Are you in Rochester, New York? If so, let me first apologize; I grew up in New England myself. There’s hope this winter though–CloudCheckr is hiring for a variety of rolesranging from “DevOps Engineer” to “Interns” to “replacing the person who thought advertising these jobs in this newsletter was a good idea.” Fight the good fight against AWS’s inscrutable billing practices; talk to CloudCheckr. CloudCheckr: “Anyone can put a random word after ‘Cloud,’ but it takes a special company to misspell that word.”
Choice Cuts From the AWS Blog
Amazon EKS Announces 99.9% Service Level Agreement – So EKS, Secrets Manager, and ECR all get SLAs. Awesome. It feels like this could have been just one announcement, but somebody’s sandbagging to get the number of announcements on next year’s re:Invent slide bigger.
Amazon Comprehend is now Integrated with AWS CloudTrail – CloudTrail only supporting some services simplifies down to me as “while CloudTrail is useful, I can’t completely depend upon it for audit purposes.”
Amazon Kinesis Data Firehose Announces 99.9% Service Level Agreement – …and precipitates a firehose of other SLA announcements. There were a few others that didn’t make the cut this week, because (let’s face it) there are only so many snarky comments I can lob at SLAs. They’re important to some users, but maybe a roundup of all of the services getting them would be handier than Death by a Thousand Announcements…
AWS CodePipeline Now Supports Deploying to Amazon S3 – This… would have been incredibly handy when I built out my blog production pipeline four months ago.
AWS Trusted Advisor Expands Functionality With New Best Practice Checks – “Good news! The limits that you don’t know exist until you smack into the face first are now included in a weekly check!” “Uh, okay, is that all of the limits!” “So far as you know!”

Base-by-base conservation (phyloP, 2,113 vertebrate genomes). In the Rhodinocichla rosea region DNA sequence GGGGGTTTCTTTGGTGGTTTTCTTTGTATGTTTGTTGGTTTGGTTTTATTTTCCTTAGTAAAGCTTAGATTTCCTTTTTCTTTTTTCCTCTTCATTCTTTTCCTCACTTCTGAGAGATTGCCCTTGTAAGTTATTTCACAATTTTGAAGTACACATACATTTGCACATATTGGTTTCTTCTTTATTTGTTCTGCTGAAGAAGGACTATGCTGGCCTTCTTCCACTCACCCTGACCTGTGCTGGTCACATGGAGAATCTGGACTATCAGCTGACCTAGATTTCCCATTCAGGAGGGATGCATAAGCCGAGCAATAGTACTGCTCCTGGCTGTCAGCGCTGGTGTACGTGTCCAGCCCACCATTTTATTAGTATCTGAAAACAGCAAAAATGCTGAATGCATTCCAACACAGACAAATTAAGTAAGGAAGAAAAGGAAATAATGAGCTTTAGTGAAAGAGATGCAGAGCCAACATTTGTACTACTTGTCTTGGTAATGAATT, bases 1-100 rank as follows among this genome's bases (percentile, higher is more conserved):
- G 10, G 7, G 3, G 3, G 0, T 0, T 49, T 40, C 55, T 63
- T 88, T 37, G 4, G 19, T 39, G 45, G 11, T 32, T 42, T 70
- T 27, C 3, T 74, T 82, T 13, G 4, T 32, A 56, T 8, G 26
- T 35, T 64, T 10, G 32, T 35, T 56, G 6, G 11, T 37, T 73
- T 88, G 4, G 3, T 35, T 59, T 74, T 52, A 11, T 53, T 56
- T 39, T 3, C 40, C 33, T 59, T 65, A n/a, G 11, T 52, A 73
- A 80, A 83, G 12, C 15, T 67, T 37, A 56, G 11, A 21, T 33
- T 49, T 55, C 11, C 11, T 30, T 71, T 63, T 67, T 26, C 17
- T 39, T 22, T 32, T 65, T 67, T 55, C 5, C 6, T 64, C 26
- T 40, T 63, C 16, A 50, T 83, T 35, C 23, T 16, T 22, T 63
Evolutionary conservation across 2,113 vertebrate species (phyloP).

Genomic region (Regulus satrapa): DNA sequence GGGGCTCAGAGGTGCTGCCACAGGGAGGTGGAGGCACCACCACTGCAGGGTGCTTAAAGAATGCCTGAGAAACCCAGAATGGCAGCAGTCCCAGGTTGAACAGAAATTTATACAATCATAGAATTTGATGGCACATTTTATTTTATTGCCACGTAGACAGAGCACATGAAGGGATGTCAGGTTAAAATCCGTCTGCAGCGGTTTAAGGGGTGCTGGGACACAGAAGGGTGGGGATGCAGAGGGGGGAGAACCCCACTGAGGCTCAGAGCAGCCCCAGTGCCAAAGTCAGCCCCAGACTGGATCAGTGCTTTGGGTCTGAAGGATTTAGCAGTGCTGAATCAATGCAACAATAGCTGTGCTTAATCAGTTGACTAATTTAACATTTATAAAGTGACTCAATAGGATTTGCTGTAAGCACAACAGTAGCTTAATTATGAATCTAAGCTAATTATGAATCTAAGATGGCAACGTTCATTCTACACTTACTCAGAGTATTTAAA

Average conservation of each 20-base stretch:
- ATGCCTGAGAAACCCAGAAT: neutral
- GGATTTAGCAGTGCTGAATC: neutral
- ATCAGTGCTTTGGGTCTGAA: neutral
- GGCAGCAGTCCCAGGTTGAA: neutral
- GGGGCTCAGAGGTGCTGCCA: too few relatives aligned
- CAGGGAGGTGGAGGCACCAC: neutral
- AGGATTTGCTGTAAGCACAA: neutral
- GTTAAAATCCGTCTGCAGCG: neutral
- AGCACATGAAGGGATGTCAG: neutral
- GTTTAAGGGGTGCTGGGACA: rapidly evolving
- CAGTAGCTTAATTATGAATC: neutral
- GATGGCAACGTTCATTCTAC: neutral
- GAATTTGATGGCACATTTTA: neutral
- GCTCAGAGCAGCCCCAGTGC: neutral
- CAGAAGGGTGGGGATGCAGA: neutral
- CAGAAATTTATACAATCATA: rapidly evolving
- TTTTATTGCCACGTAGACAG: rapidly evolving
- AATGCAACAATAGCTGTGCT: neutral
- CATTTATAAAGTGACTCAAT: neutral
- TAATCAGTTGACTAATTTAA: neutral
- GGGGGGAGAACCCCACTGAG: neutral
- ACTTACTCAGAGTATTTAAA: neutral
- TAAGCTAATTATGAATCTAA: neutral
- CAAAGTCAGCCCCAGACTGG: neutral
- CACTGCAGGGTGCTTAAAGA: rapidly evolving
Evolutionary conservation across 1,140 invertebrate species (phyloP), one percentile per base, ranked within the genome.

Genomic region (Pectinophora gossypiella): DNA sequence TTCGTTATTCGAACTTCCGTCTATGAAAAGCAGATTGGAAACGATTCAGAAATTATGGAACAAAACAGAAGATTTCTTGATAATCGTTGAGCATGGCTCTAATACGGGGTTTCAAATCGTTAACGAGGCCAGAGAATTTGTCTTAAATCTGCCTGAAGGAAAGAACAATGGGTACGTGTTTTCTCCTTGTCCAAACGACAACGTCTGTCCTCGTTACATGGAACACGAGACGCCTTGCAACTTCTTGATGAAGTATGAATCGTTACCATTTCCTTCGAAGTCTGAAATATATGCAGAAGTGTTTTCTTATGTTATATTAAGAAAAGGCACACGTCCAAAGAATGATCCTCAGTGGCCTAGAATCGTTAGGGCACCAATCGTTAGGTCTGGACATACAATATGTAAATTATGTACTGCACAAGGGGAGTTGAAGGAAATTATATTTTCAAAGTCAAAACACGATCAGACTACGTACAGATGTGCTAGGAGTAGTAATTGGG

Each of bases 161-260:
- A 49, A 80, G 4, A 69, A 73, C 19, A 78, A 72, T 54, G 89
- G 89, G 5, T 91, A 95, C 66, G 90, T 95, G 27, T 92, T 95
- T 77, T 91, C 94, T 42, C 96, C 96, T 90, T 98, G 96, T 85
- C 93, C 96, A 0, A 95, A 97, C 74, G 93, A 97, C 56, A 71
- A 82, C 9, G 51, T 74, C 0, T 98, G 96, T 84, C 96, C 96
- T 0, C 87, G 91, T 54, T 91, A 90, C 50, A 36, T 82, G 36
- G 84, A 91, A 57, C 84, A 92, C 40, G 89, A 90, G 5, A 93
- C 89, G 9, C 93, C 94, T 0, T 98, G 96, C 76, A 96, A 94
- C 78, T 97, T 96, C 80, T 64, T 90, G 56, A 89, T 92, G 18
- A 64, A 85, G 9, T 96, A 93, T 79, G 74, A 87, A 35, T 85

Introducing Amazon Elastic File System Integration with AWS Backup – Jeff Barr’s excellent post does a great job of showing what AWS Backup does–but this press release infuriates me. Not for the content, mind you; that part’s just fine. No, the sin here is in using the verb “backup” as one word, and the same usage “back up” as two words IN THE SAME PRESS RELEASE! Pick a hill to die on!
Behind the Scenes & Under the Carpet – The CenturyLink Network that Powered AWS re:Invent 2018 | AWS News Blog – It’s still not at all clear to me whether they tear this thing down every year and then rebuild it, or just leave it there for the following re:Invent.
AWS Security Profiles: Akihiro Umegai, Japan Lead, Office of the CISO | AWS Security Blog – Akihiro does amazing work, likes an awesome band, and serves as the “shock absorber between Japan and US headquarters.” I’m willing to bet his stories put anything I write here to shame…
A fun cost saving tool, EC2 Autokill does what you’d expect to detached EC2 instances.
Cloudonaut returns, this time with a pile of Fargate CloudFormation templates.
I’m not sure if a Node module to debug lambda timeouts is useful or ridiculous, but I don’t have to figure it out; that’s your job. Let me know please.
Another week, another EC2 Instance Price Guide for your perusal.
…and that’s what happened Last Week in AWS.